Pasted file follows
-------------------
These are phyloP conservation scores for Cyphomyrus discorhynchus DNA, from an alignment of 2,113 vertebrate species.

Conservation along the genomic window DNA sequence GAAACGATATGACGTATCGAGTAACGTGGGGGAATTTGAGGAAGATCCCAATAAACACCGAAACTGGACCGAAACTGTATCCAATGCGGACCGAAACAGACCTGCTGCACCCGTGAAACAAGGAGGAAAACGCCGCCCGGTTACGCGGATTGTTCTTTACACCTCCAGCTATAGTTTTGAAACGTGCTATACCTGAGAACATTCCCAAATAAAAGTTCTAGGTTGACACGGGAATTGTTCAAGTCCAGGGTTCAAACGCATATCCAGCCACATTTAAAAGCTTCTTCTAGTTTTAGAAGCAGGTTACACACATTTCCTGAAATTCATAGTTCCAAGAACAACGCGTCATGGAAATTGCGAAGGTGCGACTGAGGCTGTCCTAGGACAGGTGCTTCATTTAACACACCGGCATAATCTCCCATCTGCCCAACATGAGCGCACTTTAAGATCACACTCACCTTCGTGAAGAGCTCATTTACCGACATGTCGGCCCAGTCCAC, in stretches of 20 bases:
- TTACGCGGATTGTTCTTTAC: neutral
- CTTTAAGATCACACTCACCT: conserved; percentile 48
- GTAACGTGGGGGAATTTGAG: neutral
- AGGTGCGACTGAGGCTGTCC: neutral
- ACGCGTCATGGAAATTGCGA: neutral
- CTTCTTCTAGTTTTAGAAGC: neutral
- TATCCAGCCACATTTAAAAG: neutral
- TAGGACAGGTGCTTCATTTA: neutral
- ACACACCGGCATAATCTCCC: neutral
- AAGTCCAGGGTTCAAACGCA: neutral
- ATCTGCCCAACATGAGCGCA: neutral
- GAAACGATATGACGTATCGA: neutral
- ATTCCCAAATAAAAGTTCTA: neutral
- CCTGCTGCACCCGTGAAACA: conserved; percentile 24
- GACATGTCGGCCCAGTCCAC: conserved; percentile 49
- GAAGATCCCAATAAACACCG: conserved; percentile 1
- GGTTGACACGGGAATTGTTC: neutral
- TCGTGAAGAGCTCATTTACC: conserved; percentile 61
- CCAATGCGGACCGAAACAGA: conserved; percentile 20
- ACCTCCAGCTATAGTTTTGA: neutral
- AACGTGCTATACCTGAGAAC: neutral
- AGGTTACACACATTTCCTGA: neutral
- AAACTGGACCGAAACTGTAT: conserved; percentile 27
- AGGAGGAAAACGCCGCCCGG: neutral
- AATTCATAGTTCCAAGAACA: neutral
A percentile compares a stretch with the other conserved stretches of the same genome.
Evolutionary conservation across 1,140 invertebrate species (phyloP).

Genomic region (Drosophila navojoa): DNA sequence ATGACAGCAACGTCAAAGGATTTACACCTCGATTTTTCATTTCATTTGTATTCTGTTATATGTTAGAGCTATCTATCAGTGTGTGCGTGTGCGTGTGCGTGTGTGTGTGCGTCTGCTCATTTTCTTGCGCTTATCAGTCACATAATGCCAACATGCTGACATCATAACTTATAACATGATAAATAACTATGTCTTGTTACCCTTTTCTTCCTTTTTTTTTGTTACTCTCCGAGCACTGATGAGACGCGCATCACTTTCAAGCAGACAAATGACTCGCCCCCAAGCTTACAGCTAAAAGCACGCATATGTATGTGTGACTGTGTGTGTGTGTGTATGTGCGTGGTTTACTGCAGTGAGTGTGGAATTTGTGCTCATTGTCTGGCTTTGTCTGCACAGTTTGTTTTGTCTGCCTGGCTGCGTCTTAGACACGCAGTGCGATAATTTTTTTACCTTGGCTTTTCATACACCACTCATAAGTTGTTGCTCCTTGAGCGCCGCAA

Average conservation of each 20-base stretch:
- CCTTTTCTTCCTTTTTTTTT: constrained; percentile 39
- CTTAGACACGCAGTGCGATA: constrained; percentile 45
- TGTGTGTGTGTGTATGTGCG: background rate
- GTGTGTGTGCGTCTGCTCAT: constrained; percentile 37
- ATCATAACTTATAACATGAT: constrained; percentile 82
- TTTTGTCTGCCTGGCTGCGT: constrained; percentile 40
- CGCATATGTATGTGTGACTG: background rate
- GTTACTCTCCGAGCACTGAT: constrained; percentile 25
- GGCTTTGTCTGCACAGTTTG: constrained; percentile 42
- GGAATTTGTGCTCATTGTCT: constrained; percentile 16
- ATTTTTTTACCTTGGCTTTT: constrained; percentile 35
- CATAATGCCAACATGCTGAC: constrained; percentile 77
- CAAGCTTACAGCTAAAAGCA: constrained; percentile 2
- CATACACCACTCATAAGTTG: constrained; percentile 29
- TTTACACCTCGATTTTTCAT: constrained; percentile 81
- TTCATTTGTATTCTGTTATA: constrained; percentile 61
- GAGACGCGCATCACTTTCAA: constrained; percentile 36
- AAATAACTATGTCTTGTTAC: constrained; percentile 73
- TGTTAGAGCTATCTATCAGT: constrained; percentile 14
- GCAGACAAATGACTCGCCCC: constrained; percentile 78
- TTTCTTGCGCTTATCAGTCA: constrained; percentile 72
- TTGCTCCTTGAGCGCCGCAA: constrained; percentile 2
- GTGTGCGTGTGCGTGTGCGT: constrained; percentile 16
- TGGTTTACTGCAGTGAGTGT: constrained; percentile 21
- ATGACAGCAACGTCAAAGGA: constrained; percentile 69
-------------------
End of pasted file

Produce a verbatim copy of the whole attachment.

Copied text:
These are phyloP conservation scores for Cyphomyrus discorhynchus DNA, from an alignment of 2,113 vertebrate species.

Conservation along the genomic window DNA sequence GAAACGATATGACGTATCGAGTAACGTGGGGGAATTTGAGGAAGATCCCAATAAACACCGAAACTGGACCGAAACTGTATCCAATGCGGACCGAAACAGACCTGCTGCACCCGTGAAACAAGGAGGAAAACGCCGCCCGGTTACGCGGATTGTTCTTTACACCTCCAGCTATAGTTTTGAAACGTGCTATACCTGAGAACATTCCCAAATAAAAGTTCTAGGTTGACACGGGAATTGTTCAAGTCCAGGGTTCAAACGCATATCCAGCCACATTTAAAAGCTTCTTCTAGTTTTAGAAGCAGGTTACACACATTTCCTGAAATTCATAGTTCCAAGAACAACGCGTCATGGAAATTGCGAAGGTGCGACTGAGGCTGTCCTAGGACAGGTGCTTCATTTAACACACCGGCATAATCTCCCATCTGCCCAACATGAGCGCACTTTAAGATCACACTCACCTTCGTGAAGAGCTCATTTACCGACATGTCGGCCCAGTCCAC, in stretches of 20 bases:
- TTACGCGGATTGTTCTTTAC: neutral
- CTTTAAGATCACACTCACCT: conserved; percentile 48
- GTAACGTGGGGGAATTTGAG: neutral
- AGGTGCGACTGAGGCTGTCC: neutral
- ACGCGTCATGGAAATTGCGA: neutral
- CTTCTTCTAGTTTTAGAAGC: neutral
- TATCCAGCCACATTTAAAAG: neutral
- TAGGACAGGTGCTTCATTTA: neutral
- ACACACCGGCATAATCTCCC: neutral
- AAGTCCAGGGTTCAAACGCA: neutral
- ATCTGCCCAACATGAGCGCA: neutral
- GAAACGATATGACGTATCGA: neutral
- ATTCCCAAATAAAAGTTCTA: neutral
- CCTGCTGCACCCGTGAAACA: conserved; percentile 24
- GACATGTCGGCCCAGTCCAC: conserved; percentile 49
- GAAGATCCCAATAAACACCG: conserved; percentile 1
- GGTTGACACGGGAATTGTTC: neutral
- TCGTGAAGAGCTCATTTACC: conserved; percentile 61
- CCAATGCGGACCGAAACAGA: conserved; percentile 20
- ACCTCCAGCTATAGTTTTGA: neutral
- AACGTGCTATACCTGAGAAC: neutral
- AGGTTACACACATTTCCTGA: neutral
- AAACTGGACCGAAACTGTAT: conserved; percentile 27
- AGGAGGAAAACGCCGCCCGG: neutral
- AATTCATAGTTCCAAGAACA: neutral
A percentile compares a stretch with the other conserved stretches of the same genome.
Evolutionary conservation across 1,140 invertebrate species (phyloP).

Genomic region (Drosophila navojoa): DNA sequence ATGACAGCAACGTCAAAGGATTTACACCTCGATTTTTCATTTCATTTGTATTCTGTTATATGTTAGAGCTATCTATCAGTGTGTGCGTGTGCGTGTGCGTGTGTGTGTGCGTCTGCTCATTTTCTTGCGCTTATCAGTCACATAATGCCAACATGCTGACATCATAACTTATAACATGATAAATAACTATGTCTTGTTACCCTTTTCTTCCTTTTTTTTTGTTACTCTCCGAGCACTGATGAGACGCGCATCACTTTCAAGCAGACAAATGACTCGCCCCCAAGCTTACAGCTAAAAGCACGCATATGTATGTGTGACTGTGTGTGTGTGTGTATGTGCGTGGTTTACTGCAGTGAGTGTGGAATTTGTGCTCATTGTCTGGCTTTGTCTGCACAGTTTGTTTTGTCTGCCTGGCTGCGTCTTAGACACGCAGTGCGATAATTTTTTTACCTTGGCTTTTCATACACCACTCATAAGTTGTTGCTCCTTGAGCGCCGCAA

Average conservation of each 20-base stretch:
- CCTTTTCTTCCTTTTTTTTT: constrained; percentile 39
- CTTAGACACGCAGTGCGATA: constrained; percentile 45
- TGTGTGTGTGTGTATGTGCG: background rate
- GTGTGTGTGCGTCTGCTCAT: constrained; percentile 37
- ATCATAACTTATAACATGAT: constrained; percentile 82
- TTTTGTCTGCCTGGCTGCGT: constrained; percentile 40
- CGCATATGTATGTGTGACTG: background rate
- GTTACTCTCCGAGCACTGAT: constrained; percentile 25
- GGCTTTGTCTGCACAGTTTG: constrained; percentile 42
- GGAATTTGTGCTCATTGTCT: constrained; percentile 16
- ATTTTTTTACCTTGGCTTTT: constrained; percentile 35
- CATAATGCCAACATGCTGAC: constrained; percentile 77
- CAAGCTTACAGCTAAAAGCA: constrained; percentile 2
- CATACACCACTCATAAGTTG: constrained; percentile 29
- TTTACACCTCGATTTTTCAT: constrained; percentile 81
- TTCATTTGTATTCTGTTATA: constrained; percentile 61
- GAGACGCGCATCACTTTCAA: constrained; percentile 36
- AAATAACTATGTCTTGTTAC: constrained; percentile 73
- TGTTAGAGCTATCTATCAGT: constrained; percentile 14
- GCAGACAAATGACTCGCCCC: constrained; percentile 78
- TTTCTTGCGCTTATCAGTCA: constrained; percentile 72
- TTGCTCCTTGAGCGCCGCAA: constrained; percentile 2
- GTGTGCGTGTGCGTGTGCGT: constrained; percentile 16
- TGGTTTACTGCAGTGAGTGT: constrained; percentile 21
- ATGACAGCAACGTCAAAGGA: constrained; percentile 69